Every year, millions of people in the U.S. suffer brain injuries. More than half are bad enough that people must go to the hospital. The worst injuries can lead to permanent brain damage or death. Half of all TBIs are from motor vehicle accidents. Military personnel in combat zones are also at risk.

Traumatic brain injury (TBI) falls under the broader category of acquired brain injury (ABI) which really encompasses two basic types of brain injuries. An acquired brain injury is generally defined as damage to the brain that was not present at birth, and includes both traumatic and non-traumatic injuries. Traumatic brain injuries result from a sudden insult or blow to the head caused by such incidents as motor vehicle accidents, open or penetrating wounds, concussions, gunshots, and assaults. Non-traumatic brain injuries originate in more non-violent ways such as stroke, brain aneurysm, tumors, lack of oxygen to the brain (hypoxia and anoxia), and infection. While their underlying causes may differ, the end result is still the same and often means that a very long and difficult recovery process lies ahead for both the injured person and those who love them.

What are the symptoms of a TBI

Traumatic brain injury can have wide-ranging physical and psychological effects. Some signs or symptoms may appear immediately after the traumatic event, while others may appear days or weeks later.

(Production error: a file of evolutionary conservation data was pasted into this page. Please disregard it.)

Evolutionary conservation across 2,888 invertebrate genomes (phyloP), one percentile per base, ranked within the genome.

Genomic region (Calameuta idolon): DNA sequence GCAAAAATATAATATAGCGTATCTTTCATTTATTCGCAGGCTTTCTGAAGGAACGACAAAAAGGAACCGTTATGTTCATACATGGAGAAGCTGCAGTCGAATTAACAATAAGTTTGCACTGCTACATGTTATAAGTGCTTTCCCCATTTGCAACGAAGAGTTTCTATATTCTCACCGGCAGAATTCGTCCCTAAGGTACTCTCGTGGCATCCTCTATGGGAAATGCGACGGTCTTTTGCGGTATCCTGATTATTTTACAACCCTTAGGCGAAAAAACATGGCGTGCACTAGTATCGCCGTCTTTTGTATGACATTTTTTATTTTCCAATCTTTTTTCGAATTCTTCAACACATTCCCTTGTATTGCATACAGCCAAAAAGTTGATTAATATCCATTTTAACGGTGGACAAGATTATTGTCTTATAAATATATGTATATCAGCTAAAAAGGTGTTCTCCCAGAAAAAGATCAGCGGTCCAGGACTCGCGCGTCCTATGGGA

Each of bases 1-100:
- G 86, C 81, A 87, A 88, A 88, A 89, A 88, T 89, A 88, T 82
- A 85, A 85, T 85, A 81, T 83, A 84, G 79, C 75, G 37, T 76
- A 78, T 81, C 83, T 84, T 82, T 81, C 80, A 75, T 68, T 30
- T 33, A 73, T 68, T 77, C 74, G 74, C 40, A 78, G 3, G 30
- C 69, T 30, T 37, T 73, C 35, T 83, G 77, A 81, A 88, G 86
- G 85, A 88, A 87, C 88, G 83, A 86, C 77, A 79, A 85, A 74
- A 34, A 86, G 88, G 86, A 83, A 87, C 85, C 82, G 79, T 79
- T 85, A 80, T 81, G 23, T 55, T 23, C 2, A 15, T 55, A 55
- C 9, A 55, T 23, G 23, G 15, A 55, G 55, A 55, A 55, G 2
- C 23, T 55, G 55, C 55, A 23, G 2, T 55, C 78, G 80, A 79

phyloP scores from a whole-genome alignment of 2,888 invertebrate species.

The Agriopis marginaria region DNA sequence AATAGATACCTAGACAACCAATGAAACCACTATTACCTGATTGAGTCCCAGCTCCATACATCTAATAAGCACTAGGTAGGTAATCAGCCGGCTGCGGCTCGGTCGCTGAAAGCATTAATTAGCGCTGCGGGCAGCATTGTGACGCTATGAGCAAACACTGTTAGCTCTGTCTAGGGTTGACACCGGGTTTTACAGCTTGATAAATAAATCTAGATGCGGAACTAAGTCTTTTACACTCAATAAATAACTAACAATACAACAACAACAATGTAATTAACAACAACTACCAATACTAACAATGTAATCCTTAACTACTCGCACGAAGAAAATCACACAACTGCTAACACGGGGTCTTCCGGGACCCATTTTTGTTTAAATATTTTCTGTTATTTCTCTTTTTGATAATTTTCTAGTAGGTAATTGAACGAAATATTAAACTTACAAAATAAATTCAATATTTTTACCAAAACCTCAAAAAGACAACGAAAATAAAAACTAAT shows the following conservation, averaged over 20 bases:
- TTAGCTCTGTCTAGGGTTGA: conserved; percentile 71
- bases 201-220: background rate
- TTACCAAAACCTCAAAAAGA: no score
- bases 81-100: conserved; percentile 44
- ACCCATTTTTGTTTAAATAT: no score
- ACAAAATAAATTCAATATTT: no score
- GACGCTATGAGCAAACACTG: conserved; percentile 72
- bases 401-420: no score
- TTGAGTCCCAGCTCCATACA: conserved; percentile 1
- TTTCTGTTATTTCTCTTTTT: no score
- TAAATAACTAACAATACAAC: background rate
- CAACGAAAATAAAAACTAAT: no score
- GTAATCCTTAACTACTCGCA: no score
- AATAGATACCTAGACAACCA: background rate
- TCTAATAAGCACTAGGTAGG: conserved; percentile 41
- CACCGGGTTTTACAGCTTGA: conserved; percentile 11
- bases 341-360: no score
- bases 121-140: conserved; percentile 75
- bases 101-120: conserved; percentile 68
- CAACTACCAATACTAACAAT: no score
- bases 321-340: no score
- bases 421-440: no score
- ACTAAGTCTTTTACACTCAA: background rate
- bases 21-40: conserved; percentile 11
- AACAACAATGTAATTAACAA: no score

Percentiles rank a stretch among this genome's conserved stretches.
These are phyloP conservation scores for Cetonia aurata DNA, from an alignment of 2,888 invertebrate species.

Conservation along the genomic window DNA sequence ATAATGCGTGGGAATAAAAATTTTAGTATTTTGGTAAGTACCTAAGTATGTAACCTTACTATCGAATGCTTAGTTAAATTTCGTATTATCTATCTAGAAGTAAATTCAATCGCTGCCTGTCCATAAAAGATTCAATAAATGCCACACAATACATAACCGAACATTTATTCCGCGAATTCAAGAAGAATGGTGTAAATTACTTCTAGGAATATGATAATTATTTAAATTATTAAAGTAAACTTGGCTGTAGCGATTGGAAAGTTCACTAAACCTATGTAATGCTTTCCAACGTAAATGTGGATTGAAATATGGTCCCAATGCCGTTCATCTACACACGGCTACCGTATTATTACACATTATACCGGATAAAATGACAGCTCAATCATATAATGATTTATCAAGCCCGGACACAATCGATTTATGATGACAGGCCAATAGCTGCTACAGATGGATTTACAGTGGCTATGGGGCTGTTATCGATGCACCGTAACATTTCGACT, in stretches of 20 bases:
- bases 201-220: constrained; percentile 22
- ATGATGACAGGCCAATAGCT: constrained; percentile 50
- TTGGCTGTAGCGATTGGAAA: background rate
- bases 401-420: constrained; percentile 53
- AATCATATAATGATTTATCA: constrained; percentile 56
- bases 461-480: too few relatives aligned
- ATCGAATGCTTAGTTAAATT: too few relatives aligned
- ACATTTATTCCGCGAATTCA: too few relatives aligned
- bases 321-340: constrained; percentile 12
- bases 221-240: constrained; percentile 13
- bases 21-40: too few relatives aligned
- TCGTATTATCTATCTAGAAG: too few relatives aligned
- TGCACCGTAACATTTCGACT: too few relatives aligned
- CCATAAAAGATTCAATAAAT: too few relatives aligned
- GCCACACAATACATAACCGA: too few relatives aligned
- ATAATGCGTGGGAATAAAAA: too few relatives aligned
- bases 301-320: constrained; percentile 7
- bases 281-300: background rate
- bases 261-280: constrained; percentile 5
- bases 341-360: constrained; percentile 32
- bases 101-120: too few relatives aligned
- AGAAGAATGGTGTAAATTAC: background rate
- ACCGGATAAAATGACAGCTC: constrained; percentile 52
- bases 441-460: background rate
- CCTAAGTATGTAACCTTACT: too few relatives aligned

The signs and symptoms of mild traumatic brain injury may include:


Physical symptoms

-Loss of consciousness for a few seconds to a 

few minutes

-No loss of consciousness, but a state of being dazed, confused or disoriented


-Nausea or vomiting

-Fatigue or drowsiness

-Difficulty sleeping

-Sleeping more than usual

 -Dizziness or loss of balance

Sensory symptoms

-Sensory problems, such as blurred vision, ringing in the ears, a bad taste in the mouth or changes in the ability to smell

-Sensitivity to light or sound


Cognitive or mental symptoms

-Memory or concentration problems

-Mood changes or mood swings

-Feeling depressed or anxious




Moderate to severe traumatic brain injuries can include any of the signs and symptoms of mild injury, as well as the following symptoms that may appear within the first hours to days after a head injury:

Physical symptoms

-Loss of consciousness from several minutes to hours

-Persistent headache or headache that worsens

-Repeated vomiting or nausea

-Convulsions or seizures

-Dilation of one or both pupils of the eyes

-Clear fluids draining from the nose or ears

-Inability to awaken from sleep

-Weakness or numbness in fingers and toes

-Loss of coordination



Cognitive or mental symptoms

-Profound confusion

-Agitation, combativeness or other unusual behavior

-Slurred speech

-Coma and other disorders of consciousness


When to see a doctor:

Always see your doctor if you or your child has received a blow to the head or body that concerns you or causes behavioral changes. Seek emergency medical care if there are any signs or symptoms of traumatic brain injury following a recent blow or other traumatic injury to the head.

The terms "mild," "moderate" and "severe" are used to describe the effect of the injury on brain function. A mild injury to the brain is still a serious injury that requires prompt attention and an accurate diagnosis.